February 2019 Wrap-Up

This is a little late, but if you’ve been following the site since back when I posted “weekly” updates then you’ll be all too familiar with my lack of regular scheduling, and seeing as you’re still here tardiness clearly does something for you. Towards the end of February – and indeed, at the start and in the middle as well – I became incredible busy. I received a promotion at work (or rather, a colleague left, I inherited their workload, and therefore suggested that a title modification and pay rise might potentially be in order), took on an apprentice to train, and at home we really got stuck into the kitchen, ripping it out in preparation for someone more competent than myself to fit it professionally. Also we had a holiday to Iceland booked for the 2nd of March and the Oscars happened. All of these things cut into my regular life, and as such very little happened on this site, and this wrap-up post is over 3 weeks late. Sorry about that. Let’s take a look back at four weeks of my life, which occurred seven and a bit weeks ago:


Review one film a week:

Just like in January, I only reviewed two films in February, and at this point in time neither of them are actually on any of the lists I’m supposed to be going through, but if Roma isn’t on the 1001 List by the end of this year then apparently I don’t understand what the heck the List is even about. At this point Bohemian Rhapsody is a coin toss, so we’ll see.

Watch one Blind Spot a month

Fate was in my favour in February, as Tombstone, one of my blind spots, was voted the Movie of the Month over on the LAMB! Hurrah! Prior to watching I thought I might have seen it before, but evidently I had not, but I enjoyed it immensely. The cast is stacked, with Michael Biehn, Bill Paxton, Stephen Lang and of course Val Kilmer being stand-outs. The Billy Bob Thornton scene, in which Kurt Russell’s Wyatt Earp confronts Thornton’s brash yet cowardly card dealer, is amazing, and has been watched several times by me since. I’m also over halfway through the run of Tombstone Minute podcasts, looking at Tombstone one minute at a time, hosted by the guys from the Titanic Minute podcast, which I’d also recommend, especially if you’re a fan of the films.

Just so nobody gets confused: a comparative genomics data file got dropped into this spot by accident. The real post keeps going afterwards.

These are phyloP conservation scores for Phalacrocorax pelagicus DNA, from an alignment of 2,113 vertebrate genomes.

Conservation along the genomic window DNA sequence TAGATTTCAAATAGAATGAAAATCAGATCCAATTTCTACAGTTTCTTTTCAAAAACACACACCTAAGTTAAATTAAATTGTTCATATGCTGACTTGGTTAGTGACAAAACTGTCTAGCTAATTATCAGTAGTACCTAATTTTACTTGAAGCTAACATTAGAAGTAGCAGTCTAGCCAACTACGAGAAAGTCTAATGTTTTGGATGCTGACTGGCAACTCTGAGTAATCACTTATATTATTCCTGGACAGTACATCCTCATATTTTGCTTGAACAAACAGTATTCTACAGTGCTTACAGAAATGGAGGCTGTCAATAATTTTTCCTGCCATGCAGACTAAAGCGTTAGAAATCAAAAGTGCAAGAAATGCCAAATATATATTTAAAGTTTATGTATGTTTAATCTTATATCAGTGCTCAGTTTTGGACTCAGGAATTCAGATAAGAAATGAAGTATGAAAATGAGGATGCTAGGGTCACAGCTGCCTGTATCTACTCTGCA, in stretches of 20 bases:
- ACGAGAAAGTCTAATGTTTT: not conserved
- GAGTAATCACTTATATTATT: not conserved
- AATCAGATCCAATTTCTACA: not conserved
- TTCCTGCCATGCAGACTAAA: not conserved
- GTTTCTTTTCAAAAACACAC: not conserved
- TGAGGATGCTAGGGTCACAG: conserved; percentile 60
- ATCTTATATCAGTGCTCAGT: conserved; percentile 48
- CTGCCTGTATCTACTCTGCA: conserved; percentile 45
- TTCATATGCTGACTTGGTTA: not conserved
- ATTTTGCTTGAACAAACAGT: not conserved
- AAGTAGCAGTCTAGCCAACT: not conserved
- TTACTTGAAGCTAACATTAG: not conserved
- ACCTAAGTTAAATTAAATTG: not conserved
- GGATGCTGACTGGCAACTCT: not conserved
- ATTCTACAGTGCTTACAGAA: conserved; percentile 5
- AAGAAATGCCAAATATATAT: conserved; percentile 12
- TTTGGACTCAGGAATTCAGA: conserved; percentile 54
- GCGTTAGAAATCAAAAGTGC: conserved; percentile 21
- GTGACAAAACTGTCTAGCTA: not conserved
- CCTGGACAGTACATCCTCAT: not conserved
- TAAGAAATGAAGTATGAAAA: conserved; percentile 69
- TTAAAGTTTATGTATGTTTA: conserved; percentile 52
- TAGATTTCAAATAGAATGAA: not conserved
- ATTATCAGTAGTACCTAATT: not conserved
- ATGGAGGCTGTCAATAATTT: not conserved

Finish watching The Wire
Still haven’t started yet, and I’ve now got less than two months until I head to Baltimore. This is going to be a real struggle to complete in time, especially given my wife has no interest in watching any of it.

Start watching Deadwood and Twin Peaks
Tombstone has invigorated my desire to watch more westerns so Deadwood looks ever more tempting, but The Wire must take priority. The Deadwood movie is being released on May 31st, which would be a nice but probably unachievable deadline.

Read a book a month

When this post was due this would have been a no, but seeing as I’ve had an extra few weeks I actually managed to finish a book, and not just any book, but the book I intended to read! No, not Moby Dick, although I’ve read a teeny tiny bit more of that since finish the other book. Nope, I started, middled and ended Agatha Christie’s Death on the Nile, which will soon be adapted by Kenneth Branagh to follow up Murder on the Orient Express. I enjoyed the book of Murder more than the film, and I’m hoping the same isn’t true for Death on the Nile, because book-wise it was a step down. The first quarter is a tangled, confusing mess of characters all over the place, and it wasn’t until midway through the third quarter that I think I had them all settled into place. I know that’s not uncommon for Poirot stories, but it seemed particularly egregious this time around. If I’d known who’d been cast as each character whilst I was reading it. perhaps I’d have found it easier to distinguish them in my mind, as was the case with Murder, but also I think the characters in Murder are more clearly defined, as many of the ones in Death fit into similar archetypal roles, at least initially. Some elements of the finale were not as expected, and too many characters ended up with cheesy endings, but it was still a decent enough mystery.

Updates to Life Vs Film and the LAMB